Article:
This line was built after 1907 and was one of the branches that the Seaboard Air Line had in the Pee Dee area of the South Carolina in the area between the "S-Line" from Hamlet to Columbia and the line between Hamlet and Charleston. For much of this line's existence, it was the only non-ACL rail connection to Sumter, as Southern Railway pulled out of Sumter before 1940.
This line entered Sumter from the north along US 15 and terminated in a small yard along what is now Lafayette Boulevard near Liberty Street. A small exchange track was put in at some point so that SAL could exchange some cars with the ACL. The line ran through "towns" like Manville and Ashwood, but there was really not much else to ship between Sumter and Bishopville other than agricultural products. In the 1960s, the line saw service 3 times a week. After the merger of ACL and SAL, the line saw less service.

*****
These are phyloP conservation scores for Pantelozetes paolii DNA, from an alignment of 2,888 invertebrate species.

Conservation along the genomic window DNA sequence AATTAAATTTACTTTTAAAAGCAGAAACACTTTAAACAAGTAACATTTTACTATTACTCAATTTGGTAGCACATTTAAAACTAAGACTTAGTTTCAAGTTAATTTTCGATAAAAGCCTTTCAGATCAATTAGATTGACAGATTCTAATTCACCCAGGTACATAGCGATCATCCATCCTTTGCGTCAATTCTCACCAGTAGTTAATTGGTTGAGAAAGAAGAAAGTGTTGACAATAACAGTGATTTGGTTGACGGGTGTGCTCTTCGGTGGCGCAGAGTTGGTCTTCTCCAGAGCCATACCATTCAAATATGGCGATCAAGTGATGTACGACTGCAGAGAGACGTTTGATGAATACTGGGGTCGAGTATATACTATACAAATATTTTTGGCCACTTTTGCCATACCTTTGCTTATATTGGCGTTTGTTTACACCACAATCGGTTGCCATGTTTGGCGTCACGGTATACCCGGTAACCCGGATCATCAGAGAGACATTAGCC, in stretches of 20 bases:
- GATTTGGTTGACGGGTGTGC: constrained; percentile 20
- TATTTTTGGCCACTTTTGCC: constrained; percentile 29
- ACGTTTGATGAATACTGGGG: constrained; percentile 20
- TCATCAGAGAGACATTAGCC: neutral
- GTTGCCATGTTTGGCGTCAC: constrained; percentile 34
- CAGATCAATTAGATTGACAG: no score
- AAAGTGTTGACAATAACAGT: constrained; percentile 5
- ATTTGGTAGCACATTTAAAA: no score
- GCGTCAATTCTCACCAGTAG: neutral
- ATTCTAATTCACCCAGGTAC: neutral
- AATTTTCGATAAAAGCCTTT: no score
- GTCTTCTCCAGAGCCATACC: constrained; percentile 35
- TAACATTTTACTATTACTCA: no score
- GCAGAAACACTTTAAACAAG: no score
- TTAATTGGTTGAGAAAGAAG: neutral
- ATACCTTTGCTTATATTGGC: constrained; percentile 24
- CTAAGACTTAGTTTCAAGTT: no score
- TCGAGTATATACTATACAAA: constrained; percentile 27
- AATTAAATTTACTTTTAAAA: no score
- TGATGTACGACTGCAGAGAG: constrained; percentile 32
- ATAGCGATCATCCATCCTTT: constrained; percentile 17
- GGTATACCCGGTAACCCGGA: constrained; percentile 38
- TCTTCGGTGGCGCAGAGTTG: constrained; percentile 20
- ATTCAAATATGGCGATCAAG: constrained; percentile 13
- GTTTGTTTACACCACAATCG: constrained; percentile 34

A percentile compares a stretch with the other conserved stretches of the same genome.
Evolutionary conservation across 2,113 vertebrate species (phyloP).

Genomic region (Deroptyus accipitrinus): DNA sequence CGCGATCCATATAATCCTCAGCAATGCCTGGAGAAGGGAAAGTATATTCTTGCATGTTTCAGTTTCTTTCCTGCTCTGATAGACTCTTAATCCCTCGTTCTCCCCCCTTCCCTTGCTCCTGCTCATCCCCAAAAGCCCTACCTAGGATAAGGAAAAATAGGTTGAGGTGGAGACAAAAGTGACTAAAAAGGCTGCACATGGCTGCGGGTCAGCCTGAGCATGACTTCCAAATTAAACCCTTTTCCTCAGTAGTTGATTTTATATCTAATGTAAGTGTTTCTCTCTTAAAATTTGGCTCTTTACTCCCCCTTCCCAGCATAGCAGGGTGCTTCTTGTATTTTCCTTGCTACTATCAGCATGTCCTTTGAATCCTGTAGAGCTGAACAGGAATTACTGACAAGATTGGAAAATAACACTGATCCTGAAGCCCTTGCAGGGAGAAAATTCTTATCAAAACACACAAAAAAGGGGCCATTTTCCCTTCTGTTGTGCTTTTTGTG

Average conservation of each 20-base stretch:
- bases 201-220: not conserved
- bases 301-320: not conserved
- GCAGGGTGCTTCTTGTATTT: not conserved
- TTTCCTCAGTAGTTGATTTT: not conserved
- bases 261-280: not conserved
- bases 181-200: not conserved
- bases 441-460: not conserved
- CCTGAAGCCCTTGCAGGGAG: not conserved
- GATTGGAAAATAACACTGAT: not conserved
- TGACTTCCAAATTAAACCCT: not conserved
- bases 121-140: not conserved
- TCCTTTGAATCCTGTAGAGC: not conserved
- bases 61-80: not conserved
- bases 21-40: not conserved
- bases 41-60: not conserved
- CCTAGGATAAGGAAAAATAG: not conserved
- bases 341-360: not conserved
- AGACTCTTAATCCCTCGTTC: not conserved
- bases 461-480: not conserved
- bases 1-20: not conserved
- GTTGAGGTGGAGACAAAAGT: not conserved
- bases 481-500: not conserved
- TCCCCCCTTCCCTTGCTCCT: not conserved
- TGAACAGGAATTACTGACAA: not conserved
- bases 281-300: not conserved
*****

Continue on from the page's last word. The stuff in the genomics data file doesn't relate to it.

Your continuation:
The line between Sumter and Bishopville was abandoned in 1982, and the track was pulled up by 1984. The large overhead bridge on which US 15 crossed this line near Ashwood was removed in the late 1980s. The bridge carrying the US 76/378 bypass over this line remains in place. It is still possible to make out the right-of-way in most areas, and a trail has been installed over the ROW near the B-D Plant north of Sumter. The I-20 bridge over this line was left in place also, and the former ROW experienced a rebirth for several miles here in 1999. The South Carolina Central Railroad (SCRF) installed new rail and reactivated this line from Bishopville to a mile south of I-20 at the landfill there (the purpose was to serve the landfill). The SCRF operates the remaining former SAL branch from Bishopville to Hartsville, and then former ACL trackage from Hartsville through Darlington to Florence.
Jimmy Summers reports last seeing a full-size freight train on this line in 1974, heading north out of Sumter along Lafayette Boulevard.